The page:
Substitute “illegal aliens” for “migrants” and you get the picture. They’re overwhelming welfare services.
The massive wave of migrant families crossing the border has reached San Antonio, overwhelming its bus station and shelters.
Local nonprofits have run out of space as hundreds of people are being released from large family detention centers in Dilley and Karnes County south of San Antonio, and from the border.
“We’re trying to figure out where pregnant women and newborn babies are going to spend the night tonight,” said Michelle Rumbaut, a volunteer for the Interfaith Welcome Coalition, which greets migrants at San Antonio’s Greyhound bus station and at the airport.
The influx here comes after U.S. Customs and Border Protection began releasing thousands of migrants in border cities with notices to appear later in court earlier this month.
From El Paso to Brownsville, the mass releases have swamped communities and burdened nonprofits with providing increased humanitarian aid.
“It’s a tough situation all the way around. We don’t want families to be held in detention,” said Sister Denise LaRock, bus station coordinator for the Interfaith coalition. “So now, they’re released at the border but the numbers are so huge, we don’t have the infrastructure.”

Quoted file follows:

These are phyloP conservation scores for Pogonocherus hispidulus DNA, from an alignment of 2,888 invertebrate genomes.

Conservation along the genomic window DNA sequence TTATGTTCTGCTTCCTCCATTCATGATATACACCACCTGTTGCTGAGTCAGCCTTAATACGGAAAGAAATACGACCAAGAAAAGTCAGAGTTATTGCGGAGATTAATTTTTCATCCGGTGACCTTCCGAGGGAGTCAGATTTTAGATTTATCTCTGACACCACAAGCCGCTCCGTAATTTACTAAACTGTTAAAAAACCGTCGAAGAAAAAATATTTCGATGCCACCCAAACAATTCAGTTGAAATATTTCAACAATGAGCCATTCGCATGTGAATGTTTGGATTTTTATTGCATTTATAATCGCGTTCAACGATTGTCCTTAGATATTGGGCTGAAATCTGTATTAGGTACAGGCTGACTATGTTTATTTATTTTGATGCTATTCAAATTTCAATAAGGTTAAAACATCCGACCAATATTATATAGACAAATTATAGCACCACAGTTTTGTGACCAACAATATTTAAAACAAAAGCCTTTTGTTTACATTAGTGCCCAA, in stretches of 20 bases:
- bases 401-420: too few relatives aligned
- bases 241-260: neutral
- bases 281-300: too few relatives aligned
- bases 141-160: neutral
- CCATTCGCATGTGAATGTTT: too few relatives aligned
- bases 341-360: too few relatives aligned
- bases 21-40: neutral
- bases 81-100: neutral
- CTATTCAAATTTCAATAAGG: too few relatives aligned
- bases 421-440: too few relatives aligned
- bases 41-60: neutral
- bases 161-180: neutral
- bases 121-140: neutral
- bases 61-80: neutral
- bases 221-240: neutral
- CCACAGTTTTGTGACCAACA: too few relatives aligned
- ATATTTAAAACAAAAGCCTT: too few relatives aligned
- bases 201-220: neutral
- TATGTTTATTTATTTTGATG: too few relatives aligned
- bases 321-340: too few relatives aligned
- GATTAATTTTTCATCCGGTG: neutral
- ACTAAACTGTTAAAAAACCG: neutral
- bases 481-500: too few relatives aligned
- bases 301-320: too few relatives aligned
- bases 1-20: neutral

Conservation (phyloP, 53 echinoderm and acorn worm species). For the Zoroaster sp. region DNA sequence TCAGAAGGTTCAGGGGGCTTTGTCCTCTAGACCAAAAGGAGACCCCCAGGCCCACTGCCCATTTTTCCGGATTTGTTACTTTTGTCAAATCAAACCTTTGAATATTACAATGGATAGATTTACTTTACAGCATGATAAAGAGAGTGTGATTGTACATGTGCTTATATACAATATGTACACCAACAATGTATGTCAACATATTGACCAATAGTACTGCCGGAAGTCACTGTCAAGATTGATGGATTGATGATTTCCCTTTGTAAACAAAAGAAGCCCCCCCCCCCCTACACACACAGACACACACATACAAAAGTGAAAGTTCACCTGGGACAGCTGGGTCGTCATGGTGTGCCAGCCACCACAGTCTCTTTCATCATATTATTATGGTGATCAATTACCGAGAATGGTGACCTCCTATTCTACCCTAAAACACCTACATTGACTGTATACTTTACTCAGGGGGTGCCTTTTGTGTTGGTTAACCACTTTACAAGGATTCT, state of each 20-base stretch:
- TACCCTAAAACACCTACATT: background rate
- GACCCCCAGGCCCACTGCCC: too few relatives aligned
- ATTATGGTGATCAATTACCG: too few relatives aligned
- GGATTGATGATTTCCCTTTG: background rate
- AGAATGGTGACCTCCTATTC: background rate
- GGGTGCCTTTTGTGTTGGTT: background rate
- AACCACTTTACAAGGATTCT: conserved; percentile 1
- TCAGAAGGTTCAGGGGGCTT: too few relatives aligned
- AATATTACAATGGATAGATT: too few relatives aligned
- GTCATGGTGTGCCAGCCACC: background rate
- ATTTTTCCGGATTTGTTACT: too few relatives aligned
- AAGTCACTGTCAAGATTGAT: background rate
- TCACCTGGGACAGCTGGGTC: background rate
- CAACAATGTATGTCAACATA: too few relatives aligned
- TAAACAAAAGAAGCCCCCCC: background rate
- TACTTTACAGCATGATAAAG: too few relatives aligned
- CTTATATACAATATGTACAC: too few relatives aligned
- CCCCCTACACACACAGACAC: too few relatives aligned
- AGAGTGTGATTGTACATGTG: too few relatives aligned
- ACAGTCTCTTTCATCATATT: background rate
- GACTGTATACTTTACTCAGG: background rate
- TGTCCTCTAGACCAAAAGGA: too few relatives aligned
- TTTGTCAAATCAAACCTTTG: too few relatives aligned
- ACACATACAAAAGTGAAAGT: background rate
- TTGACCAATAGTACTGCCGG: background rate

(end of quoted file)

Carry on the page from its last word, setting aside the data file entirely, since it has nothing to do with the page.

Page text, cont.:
Immigration authorities have released 51,500 migrants along the South Texas border and in San Antonio since late December. That’s more than in any other ICE jurisdiction along the border and almost half of the total migrants released, said U.S. Rep. Henry Cuellar, D-Laredo, who was briefed by Homeland Security officials.
ICE’s Enforcement and Removal Operations released 34,500 migrants in El Paso, 20,000 in Phoenix and 11,500 in San Diego, Calif., as of March 26, he said. Overall, ICE has released 117,500 migrants along the border since Dec. 21.